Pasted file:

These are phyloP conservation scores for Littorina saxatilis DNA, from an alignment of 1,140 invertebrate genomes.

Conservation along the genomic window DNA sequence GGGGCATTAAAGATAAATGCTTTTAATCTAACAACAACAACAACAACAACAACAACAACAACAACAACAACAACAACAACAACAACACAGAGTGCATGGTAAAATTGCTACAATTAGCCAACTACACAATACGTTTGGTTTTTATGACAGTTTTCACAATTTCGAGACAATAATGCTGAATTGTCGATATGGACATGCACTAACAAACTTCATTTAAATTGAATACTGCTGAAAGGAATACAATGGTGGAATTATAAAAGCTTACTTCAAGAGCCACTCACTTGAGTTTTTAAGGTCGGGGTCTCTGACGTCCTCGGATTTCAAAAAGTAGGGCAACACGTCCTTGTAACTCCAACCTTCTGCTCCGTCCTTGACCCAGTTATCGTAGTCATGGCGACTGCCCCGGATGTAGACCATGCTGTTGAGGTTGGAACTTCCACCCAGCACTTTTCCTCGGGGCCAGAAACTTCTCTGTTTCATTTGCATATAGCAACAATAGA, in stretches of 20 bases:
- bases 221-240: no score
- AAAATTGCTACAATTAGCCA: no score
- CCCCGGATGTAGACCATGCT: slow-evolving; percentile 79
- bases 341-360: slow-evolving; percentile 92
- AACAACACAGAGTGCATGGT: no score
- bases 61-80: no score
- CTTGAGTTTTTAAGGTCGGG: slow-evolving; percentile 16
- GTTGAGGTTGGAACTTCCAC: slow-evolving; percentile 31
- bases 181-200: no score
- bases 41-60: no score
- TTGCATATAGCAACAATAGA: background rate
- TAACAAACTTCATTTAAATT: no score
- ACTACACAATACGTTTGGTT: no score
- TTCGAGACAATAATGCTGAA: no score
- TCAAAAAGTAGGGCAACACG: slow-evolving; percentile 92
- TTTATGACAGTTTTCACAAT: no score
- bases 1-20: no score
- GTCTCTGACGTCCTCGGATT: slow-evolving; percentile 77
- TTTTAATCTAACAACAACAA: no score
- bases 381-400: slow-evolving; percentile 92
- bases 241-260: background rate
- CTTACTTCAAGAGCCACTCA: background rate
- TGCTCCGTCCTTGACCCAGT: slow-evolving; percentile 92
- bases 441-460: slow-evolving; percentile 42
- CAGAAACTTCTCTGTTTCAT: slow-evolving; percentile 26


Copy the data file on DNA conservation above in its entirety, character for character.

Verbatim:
These are phyloP conservation scores for Littorina saxatilis DNA, from an alignment of 1,140 invertebrate genomes.

Conservation along the genomic window DNA sequence GGGGCATTAAAGATAAATGCTTTTAATCTAACAACAACAACAACAACAACAACAACAACAACAACAACAACAACAACAACAACAACACAGAGTGCATGGTAAAATTGCTACAATTAGCCAACTACACAATACGTTTGGTTTTTATGACAGTTTTCACAATTTCGAGACAATAATGCTGAATTGTCGATATGGACATGCACTAACAAACTTCATTTAAATTGAATACTGCTGAAAGGAATACAATGGTGGAATTATAAAAGCTTACTTCAAGAGCCACTCACTTGAGTTTTTAAGGTCGGGGTCTCTGACGTCCTCGGATTTCAAAAAGTAGGGCAACACGTCCTTGTAACTCCAACCTTCTGCTCCGTCCTTGACCCAGTTATCGTAGTCATGGCGACTGCCCCGGATGTAGACCATGCTGTTGAGGTTGGAACTTCCACCCAGCACTTTTCCTCGGGGCCAGAAACTTCTCTGTTTCATTTGCATATAGCAACAATAGA, in stretches of 20 bases:
- bases 221-240: no score
- AAAATTGCTACAATTAGCCA: no score
- CCCCGGATGTAGACCATGCT: slow-evolving; percentile 79
- bases 341-360: slow-evolving; percentile 92
- AACAACACAGAGTGCATGGT: no score
- bases 61-80: no score
- CTTGAGTTTTTAAGGTCGGG: slow-evolving; percentile 16
- GTTGAGGTTGGAACTTCCAC: slow-evolving; percentile 31
- bases 181-200: no score
- bases 41-60: no score
- TTGCATATAGCAACAATAGA: background rate
- TAACAAACTTCATTTAAATT: no score
- ACTACACAATACGTTTGGTT: no score
- TTCGAGACAATAATGCTGAA: no score
- TCAAAAAGTAGGGCAACACG: slow-evolving; percentile 92
- TTTATGACAGTTTTCACAAT: no score
- bases 1-20: no score
- GTCTCTGACGTCCTCGGATT: slow-evolving; percentile 77
- TTTTAATCTAACAACAACAA: no score
- bases 381-400: slow-evolving; percentile 92
- bases 241-260: background rate
- CTTACTTCAAGAGCCACTCA: background rate
- TGCTCCGTCCTTGACCCAGT: slow-evolving; percentile 92
- bases 441-460: slow-evolving; percentile 42
- CAGAAACTTCTCTGTTTCAT: slow-evolving; percentile 26